AIM: SBRT effectiveness unproven
Evidence showing the effectiveness of stereotactic body radiation therapy (SBRT) relative to other radiotherapy techniques is sorely lacking, with no comparative effectiveness trials published on SBRT and the majority of trials investigating thoracic tumors, leaving a paucity of data on treatment of all other tumors, according to a literature review published May 2 in the Annals of Internal Medicine.

Dating back to 1896, the use of radiation to treat cancer has expanded significantly as PET, CT and MRI have advanced radiotherapy planning and accuracy. External-beam radiation therapy stands as the most common radiation therapy technique, with image-guided procedures further progressing treatment.

Several studies and researchers have promoted SBRT as a less expensive radiation therapy method that improves patient survival and tumor control, all with fewer fractions than other methods. Meanwhile, a 2010 study published in the American Journal of Clinical Oncology found that four fractions of SBRT cost an average of approximately $52,000, compared with $55,000 for 3D conformal radiation therapy (35 fractions) and $147,000 for intensity-modulated radiation therapy (also 35 fractions). At the same time, the authors noted that Medicare reimbursements for the therapies came in at just $11,000 for SBRT, $23,000 for intensity-modulated radiotherapy and $14,000 for conformal therapy.

The authors of the present review concentrated on composing a technical brief of the current state of SBRT for solid malignant tumors. Solicited by the Agency for Healthcare Research and Quality Effective Health Care Program, three investigators identified 124 relevant SBRT studies published between 2000 and 2010.

Sixty-eight of the 124 studies investigated SBRT’s use in thoracic tumors. A total of 27 studies were conducted on the treatment of pancreatic, liver and colon cancers, and fewer than 10 studies each investigated SBRT of the uterus, pelvis, kidneys, thyroid and prostate.

The authors identified 67 prospective single-group studies and 57 retrospective single-group studies. No studies compared SBRT with another form of radiation treatment, according to Kelley Tipton, MPH, and co-authors from the ECRI Institute Evidence-based Practice Center, part of Plymouth Meeting and Temple University Hospital in Philadelphia.

Treatment planning was commonly facilitated by CT, MRI and PET, Tipton and colleagues found, while image guidance usually consisted of CT, cone-beam CT and orthogonal x-ray. The most frequently used systems included modified linacs, CyberKnife (Accuray), Novalis Shaped Beam or Clinac (Varian Medical Systems), TomoTherapy Hi-ART (TomoTherapy), as well as a fusion of CT and linac and the Synergy system (Elekta).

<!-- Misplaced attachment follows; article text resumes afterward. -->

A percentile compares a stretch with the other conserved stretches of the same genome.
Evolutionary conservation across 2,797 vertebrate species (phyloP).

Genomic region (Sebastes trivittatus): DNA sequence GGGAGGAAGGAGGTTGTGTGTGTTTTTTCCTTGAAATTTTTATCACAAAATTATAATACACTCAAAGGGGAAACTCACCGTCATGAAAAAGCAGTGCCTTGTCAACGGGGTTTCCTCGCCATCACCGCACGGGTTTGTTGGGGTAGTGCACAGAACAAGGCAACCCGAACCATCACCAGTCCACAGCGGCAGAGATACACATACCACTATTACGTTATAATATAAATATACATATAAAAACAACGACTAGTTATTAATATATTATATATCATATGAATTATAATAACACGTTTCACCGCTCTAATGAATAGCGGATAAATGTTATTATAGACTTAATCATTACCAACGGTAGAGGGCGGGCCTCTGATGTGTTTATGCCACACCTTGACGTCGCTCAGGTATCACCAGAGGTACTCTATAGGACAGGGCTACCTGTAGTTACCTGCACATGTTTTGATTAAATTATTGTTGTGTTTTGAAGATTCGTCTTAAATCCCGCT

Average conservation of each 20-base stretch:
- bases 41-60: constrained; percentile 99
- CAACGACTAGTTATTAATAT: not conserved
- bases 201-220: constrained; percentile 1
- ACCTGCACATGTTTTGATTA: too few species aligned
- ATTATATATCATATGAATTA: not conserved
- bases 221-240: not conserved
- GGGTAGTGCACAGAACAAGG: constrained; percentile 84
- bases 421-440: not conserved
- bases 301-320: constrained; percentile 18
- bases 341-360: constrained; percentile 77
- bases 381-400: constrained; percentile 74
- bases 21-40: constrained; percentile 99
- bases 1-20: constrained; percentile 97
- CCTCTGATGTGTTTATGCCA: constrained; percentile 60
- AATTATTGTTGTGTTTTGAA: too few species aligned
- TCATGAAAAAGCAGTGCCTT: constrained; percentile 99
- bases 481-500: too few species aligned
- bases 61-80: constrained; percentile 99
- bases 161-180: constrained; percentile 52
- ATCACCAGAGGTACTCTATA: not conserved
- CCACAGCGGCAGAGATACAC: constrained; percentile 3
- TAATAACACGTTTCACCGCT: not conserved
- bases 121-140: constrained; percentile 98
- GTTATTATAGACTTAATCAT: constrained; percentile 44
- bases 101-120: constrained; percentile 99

The most regularly studied endpoints included tumor response (55 studies), local control (55 studies), overall survival (48 studies) and toxicity (42 studies). Adverse events were reported by 113 studies and commonly included pain, fatigue, nausea, bleeding and diarrhea.

SBRT is an increasingly attractive cancer therapy in large part due to the convenience of fewer treatments, argued Tipton et al. They noted that the decision by radiation oncologists on how to proceed with treatment varied according to numerous factors, including a patient’s prior radiation history, proposed treatment volume, the functioning of nearby organs, the capacity of patients to recover, the number of tumor sites and patient preference.

“Although many published studies describe SBRT, several limitations in the available literature raise concerns about the widespread use of SBRT. To date, no published comparative studies (either randomized or nonrandomized prospective studies) address the relative effectiveness and safety of SBRT versus other forms of external-beam radiation therapy,” offered Tipton and colleagues.

The authors did add that 50 SBRT trials are currently under way; however, only one of these compares SBRT with another form of radiotherapy.

“The general consensus among these reviews is that although single-group studies show potentially promising results for various cancer sites, prospective studies are necessary to determine the efficacy of SBRT compared with other available treatment options (for example, surgery or radiation therapy),” concluded Tipton and co-authors.